Today’s Wall Street Journal asks “does food advertising on television make you eat more?” According to some new research in Britain, it does when kids are concerned.
A study had kids ranging in age from 5 to 11 watch a video that had some children’s programming (cartoon, “family” shows, etc) and common ads for toys or food products that generally appear on air with the shows. After the video, the kids were given access to a snack table with a huge variety of options – healthy and uhealthy – and their consumption was monitored.
5 to 7 year olds ate an average of 15% more calories after viewing the food ads and 8 to 11 year olds ate up to 134% more calories. Kid who were already overweight tended to eat more than their slimmer counterparts, too.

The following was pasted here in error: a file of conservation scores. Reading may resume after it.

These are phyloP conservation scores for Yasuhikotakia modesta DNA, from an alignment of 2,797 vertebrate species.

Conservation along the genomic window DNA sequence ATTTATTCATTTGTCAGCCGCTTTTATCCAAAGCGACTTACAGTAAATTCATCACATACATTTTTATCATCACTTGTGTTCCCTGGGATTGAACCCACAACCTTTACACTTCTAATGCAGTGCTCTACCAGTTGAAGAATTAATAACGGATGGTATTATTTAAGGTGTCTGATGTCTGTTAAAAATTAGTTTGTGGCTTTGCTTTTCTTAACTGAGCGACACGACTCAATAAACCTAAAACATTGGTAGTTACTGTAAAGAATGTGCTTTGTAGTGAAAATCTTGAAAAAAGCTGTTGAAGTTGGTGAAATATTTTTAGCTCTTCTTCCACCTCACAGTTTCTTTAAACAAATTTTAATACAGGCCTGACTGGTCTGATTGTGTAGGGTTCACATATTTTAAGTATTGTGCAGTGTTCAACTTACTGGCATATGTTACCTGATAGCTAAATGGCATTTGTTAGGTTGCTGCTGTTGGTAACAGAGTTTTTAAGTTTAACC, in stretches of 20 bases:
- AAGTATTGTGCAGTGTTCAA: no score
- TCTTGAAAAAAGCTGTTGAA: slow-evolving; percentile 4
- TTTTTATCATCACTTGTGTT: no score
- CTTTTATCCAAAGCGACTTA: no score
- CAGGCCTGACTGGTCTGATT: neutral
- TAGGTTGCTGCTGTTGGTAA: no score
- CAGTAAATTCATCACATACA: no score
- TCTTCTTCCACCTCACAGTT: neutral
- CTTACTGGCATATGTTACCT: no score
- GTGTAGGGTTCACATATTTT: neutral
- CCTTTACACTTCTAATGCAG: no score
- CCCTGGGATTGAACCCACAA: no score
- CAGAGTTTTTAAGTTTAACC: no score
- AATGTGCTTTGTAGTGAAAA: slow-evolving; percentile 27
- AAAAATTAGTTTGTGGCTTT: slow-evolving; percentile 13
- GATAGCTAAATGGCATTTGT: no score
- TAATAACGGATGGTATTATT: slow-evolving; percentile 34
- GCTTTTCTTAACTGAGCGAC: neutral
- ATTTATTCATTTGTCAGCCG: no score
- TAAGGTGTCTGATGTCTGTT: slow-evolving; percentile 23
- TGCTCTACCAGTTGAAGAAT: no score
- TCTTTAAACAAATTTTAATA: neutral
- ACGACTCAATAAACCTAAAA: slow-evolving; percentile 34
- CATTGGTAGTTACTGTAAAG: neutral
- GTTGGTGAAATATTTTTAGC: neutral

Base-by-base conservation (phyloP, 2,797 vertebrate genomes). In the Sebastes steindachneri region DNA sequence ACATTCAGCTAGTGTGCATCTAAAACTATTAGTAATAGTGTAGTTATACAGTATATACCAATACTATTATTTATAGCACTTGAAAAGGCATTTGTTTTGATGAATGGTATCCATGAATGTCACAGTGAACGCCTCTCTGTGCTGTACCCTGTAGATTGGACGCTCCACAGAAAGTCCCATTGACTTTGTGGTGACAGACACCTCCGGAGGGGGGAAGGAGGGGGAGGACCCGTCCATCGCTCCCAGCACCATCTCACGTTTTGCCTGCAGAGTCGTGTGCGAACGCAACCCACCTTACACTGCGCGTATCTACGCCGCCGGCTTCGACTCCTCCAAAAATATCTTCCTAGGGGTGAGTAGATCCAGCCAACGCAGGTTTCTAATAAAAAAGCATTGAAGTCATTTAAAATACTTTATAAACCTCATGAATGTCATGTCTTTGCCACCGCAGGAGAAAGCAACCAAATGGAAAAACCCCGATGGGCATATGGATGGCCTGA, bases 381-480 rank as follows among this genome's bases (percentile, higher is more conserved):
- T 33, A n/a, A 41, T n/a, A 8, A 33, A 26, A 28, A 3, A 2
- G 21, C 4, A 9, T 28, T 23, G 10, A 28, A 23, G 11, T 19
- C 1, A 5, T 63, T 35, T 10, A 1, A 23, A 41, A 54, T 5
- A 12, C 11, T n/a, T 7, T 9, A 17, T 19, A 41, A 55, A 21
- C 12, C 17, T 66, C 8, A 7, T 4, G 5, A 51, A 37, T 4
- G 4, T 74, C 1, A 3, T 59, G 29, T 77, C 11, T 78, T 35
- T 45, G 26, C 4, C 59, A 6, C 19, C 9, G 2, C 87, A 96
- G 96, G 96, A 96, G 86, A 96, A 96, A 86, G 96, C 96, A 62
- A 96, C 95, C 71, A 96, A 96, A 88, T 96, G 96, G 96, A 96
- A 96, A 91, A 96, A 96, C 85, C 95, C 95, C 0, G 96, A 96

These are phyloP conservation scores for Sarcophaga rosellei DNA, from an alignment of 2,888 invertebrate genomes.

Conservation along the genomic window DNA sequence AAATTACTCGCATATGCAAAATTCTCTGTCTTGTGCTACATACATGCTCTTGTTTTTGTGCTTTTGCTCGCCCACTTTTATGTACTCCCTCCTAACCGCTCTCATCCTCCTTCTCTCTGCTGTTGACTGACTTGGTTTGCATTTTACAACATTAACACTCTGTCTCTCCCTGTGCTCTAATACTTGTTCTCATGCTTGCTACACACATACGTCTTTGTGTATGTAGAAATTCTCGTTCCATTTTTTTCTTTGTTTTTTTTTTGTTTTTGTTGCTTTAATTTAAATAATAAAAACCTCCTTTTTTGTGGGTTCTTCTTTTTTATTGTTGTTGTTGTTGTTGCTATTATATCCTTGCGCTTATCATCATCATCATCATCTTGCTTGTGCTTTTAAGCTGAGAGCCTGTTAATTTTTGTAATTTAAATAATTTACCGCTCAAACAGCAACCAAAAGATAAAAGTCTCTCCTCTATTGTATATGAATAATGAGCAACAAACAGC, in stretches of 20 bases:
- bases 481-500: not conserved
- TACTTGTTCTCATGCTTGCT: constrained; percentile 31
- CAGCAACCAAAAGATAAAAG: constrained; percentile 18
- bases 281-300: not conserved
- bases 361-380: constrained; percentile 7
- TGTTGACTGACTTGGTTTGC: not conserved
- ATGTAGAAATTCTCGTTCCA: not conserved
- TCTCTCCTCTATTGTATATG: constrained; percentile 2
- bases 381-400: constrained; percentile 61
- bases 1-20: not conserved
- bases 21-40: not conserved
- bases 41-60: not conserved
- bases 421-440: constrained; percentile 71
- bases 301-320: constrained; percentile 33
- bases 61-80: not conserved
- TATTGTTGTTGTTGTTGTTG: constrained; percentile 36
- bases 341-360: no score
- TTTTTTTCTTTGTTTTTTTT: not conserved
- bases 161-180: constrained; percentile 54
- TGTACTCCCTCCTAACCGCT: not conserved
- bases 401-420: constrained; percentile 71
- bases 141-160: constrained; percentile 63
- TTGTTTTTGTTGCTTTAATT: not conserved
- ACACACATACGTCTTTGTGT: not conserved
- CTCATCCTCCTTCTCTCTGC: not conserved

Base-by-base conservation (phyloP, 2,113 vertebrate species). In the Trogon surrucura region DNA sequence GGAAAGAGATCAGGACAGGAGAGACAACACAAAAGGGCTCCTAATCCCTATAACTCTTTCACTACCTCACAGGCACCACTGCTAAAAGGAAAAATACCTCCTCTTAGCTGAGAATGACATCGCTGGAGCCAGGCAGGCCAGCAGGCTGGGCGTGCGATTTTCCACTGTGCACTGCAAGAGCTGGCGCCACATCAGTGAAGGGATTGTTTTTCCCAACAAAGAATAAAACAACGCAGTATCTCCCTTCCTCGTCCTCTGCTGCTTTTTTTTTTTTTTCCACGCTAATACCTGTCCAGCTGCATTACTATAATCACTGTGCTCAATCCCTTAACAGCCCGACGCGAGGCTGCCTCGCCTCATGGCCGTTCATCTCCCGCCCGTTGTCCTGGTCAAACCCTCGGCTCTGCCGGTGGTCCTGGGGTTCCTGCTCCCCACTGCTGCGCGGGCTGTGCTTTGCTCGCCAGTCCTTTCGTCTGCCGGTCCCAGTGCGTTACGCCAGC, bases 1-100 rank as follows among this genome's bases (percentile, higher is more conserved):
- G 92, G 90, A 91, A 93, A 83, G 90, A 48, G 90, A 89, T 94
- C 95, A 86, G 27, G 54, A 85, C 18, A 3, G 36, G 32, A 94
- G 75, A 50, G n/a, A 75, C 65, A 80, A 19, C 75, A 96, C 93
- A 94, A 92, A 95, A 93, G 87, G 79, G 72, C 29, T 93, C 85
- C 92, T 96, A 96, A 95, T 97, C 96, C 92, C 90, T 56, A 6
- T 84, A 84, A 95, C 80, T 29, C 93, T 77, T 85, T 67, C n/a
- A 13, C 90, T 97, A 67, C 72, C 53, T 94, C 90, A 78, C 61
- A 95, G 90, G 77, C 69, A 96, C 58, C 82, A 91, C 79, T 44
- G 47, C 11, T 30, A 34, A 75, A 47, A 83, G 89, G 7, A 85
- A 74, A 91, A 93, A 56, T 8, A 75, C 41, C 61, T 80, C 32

For those who support heavy restrictions on food advertising, this study seems like it supports their cause, but researchers say that any reasonable visual stimulus might do the same thing. So, if the kids don’t have access to lots of fatty/sugary snacks, it doesn’t really matter how many ads they watch because the main problem has been taken out of the equation. In fact, the study showed that kids at more healthy snacks after seeing the food ads, as well, so while the ads may be inspiring the kids to eat, they’re not really the source of the problem when it comes to obesity.